John Michael Crichton (natu a Chicago lu 23 di uttùviru dû 1942, scumparsu a Los Angeles lu 4 Nuviemmiru 2008), er n'auturi Miricanu , nu prudutturi di cìnima, riggista e nu prudutturi televisivu. Li sò travagghi cchiù canusciuti sù li rumanzi ticno-triller, li firma e li prugrammi televisiva. Li sò travagghi sù basati di sòlitu supra lu gèniri dî azzioni e utilizza assai a ticnoluggìa. Nu saccu dî sò rumanzi di storia futura sù basati supra lu travagghiu di mèdicu ca facìa prima, e chi rifletti la sò canuscenza scintìfica.
Biografìa[cancia | cancia la surgenti]
Sò patri era John Henderson Crichton e sò matri Zula Miller Crichton, e passau la sò nfanzia a Roslyn, Long Island, New York. Crichton ci havi dù soru, Kimberly e Catherine, e nu frati cchiù jùvini, Douglas, ca l’aiutau a scrìviri sutta farsu nomu "Dealing or The Berkeley-to-Boston Forty-Brick Lost-Bag Blues."
L’università sò la fici a l’ Harvard, Cambridge, Massachusetts, A.B. (summa cum laude) 1964 (Phi Beta Kappa). Poi addivintau nu Henry Russell Shaw Travelling Fellow, e ntô 1964-65 nu Prufissuri 'n vìsita â facultà r'Antropoluggìa a l’università di Cambridge, Ngraterra, 1965. Si pigghiau la làuria a l’Univirsità di Midicina di Harvard, firannisi a pigghiàrisi nu M.D. ntô 1969 e si fici lu post-dutturatu di ricerca a l'Istitutu Salk pî studia Biològgici, La Jolla, California, ntô 1969–1970. Ntô 1988, era nu scritturi 'n vìsita a l'Istitutu di ticnoluggìa dû Massachusetts.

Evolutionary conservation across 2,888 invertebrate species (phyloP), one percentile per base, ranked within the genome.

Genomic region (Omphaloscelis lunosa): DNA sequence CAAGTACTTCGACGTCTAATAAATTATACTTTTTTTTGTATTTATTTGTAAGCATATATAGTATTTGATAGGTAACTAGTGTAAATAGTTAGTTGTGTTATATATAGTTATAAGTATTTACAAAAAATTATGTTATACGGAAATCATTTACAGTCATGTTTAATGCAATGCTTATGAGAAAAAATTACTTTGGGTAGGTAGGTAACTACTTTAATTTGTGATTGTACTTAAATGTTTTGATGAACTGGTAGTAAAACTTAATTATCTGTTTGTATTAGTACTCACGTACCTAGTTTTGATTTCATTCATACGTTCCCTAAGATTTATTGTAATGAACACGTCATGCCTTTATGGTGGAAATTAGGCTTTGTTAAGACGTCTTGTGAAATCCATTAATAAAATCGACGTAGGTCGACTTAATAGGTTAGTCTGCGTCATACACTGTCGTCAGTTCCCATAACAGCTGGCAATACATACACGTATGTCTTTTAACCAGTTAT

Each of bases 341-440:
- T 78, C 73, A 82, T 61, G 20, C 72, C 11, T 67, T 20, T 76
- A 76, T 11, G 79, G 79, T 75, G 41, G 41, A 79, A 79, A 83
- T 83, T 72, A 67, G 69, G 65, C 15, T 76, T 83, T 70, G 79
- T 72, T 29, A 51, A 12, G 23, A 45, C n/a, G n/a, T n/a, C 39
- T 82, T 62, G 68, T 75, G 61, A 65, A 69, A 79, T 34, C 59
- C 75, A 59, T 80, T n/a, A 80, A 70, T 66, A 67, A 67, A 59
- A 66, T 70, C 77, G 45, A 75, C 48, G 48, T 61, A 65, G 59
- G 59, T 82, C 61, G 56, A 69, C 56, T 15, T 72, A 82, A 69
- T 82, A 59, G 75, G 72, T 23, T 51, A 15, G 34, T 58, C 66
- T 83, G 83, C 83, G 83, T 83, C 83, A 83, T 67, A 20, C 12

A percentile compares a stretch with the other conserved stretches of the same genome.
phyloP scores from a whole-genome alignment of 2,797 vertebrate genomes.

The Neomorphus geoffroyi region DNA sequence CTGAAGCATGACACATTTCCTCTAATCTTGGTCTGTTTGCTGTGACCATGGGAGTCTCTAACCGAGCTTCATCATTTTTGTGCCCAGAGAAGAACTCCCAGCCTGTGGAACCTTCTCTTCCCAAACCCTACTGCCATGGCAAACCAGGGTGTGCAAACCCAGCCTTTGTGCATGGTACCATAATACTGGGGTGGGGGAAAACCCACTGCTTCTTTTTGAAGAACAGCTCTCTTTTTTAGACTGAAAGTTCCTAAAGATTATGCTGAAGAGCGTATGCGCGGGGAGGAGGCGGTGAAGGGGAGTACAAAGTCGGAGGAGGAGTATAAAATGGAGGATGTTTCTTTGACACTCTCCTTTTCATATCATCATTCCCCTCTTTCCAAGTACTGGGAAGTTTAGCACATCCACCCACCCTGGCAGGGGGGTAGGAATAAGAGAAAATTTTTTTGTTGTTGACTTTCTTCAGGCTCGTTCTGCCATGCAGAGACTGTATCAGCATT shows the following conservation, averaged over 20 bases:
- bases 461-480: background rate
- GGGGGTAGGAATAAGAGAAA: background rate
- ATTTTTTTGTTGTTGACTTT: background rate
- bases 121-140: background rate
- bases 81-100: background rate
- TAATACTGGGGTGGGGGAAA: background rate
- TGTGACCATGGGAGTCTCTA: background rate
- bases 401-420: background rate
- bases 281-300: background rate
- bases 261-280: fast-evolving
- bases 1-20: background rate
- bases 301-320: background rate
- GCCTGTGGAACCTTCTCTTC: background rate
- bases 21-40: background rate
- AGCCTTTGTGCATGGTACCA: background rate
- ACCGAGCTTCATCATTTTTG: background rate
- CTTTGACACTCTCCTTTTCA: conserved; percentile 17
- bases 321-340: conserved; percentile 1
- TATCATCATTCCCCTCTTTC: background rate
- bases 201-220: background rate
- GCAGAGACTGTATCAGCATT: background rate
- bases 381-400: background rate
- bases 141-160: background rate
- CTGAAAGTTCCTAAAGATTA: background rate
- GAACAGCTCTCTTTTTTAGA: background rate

Mentri era ntâ scola di midicina, si misi a scrìviri dî rumanzi cû farsu nomu di John Lange e Jeffery Hudson. A Case of Need (Nu casu di nicissità), ca fu scrittu cu lu sò ùrtimu farsu nomu vincìu lu Premiu Edgar ntô 1969 pû Megghiu Rumanzu. Scrissi macari Dealing (Aviri a chiffari) cû sò frati cchiù nicu Douglas cu lu farsu nomu cumuni Michael Douglas. Nta la quatta di cupirtina c’è na fotugrafìa dî dù frati ca fu pigghiata di sò matri quannu èranu nichi.
Li sò dui noma farsi foru criati pi riflèttiri la sò àuta statura fìsica. Iddu dici ca ntô 1997 era circa 2.06 m (6 pedi e 9 pòllici) . Lange signìfica "tall one" 'n Tudiscu, Danisi e ntâ lingua Landisa, e Don Jeffrey Hudson era nu famusu nanu dû diciassittèsimu sèculu ntâ corti dâ riggina Henrietta Maria di Francia.
Crichton na vota cunfissau ca mentri studiava di jùvini a l’univirsità, cupiau plaggiànnulu nu travagghiu di Giorgiu Orwelle e lu prisintau comu si l'avissi scrittu iddu. Lu travagghiu secunnu lu sò prufissuri univirsitariu di littiratura nun s’a fidau mancu a pigghiari la sufficienza. Crichton poi dissi ca cu lu plaggiu iddu nun avìa ntinzioni di pigghiari n giru la scola, ma chi vulìa fari nu spirimentu. Crichton pinzava ca lu prufissuri n custioni lu facìa apposta a mintiri vota vasci, e li raccursini cu stu spirimentu iddu pinzau ca si macari Orwelle pigghiava voti vasci, studiari littiratura a l’univirsità nun era cosa p’iddu.
Astura è maritatu cu Sherri Alexander e ci hannu na picciridda ca chiamaru Taylor, na figghia ca ci happi câ mugghieri ca ci avìa prima Anne-Marie Martin.
Intentionally or unintentionally, his career has paralleled that of Sir Arthur Conan Doyle, of course best known as the creator of Sherlock Holmes. Like Conan Doyle, Crichton qualified as a medical doctor but has pursued a career in writing instead. Additionally, Crichton has investigated the paranormal trends of his time with a scientific eye (compare Crichton's Travels with Conan Doyle's Memories and Adventures). What's more, Crichton followed in Conan Doyle's footsteps in creating a story of dinosaurs alive in modern times (Jurassic Park and The Lost World, following Conan Doyle's The Lost World.)
Scientific concepts[cancia | cancia la surgenti]
In several of his books, Crichton popularised scientific and technological concepts which had not previously received widespread attention by non-scientists. Many of the ideas he used were novel to the average person, despite previous attention to them being given by some in the scientific community.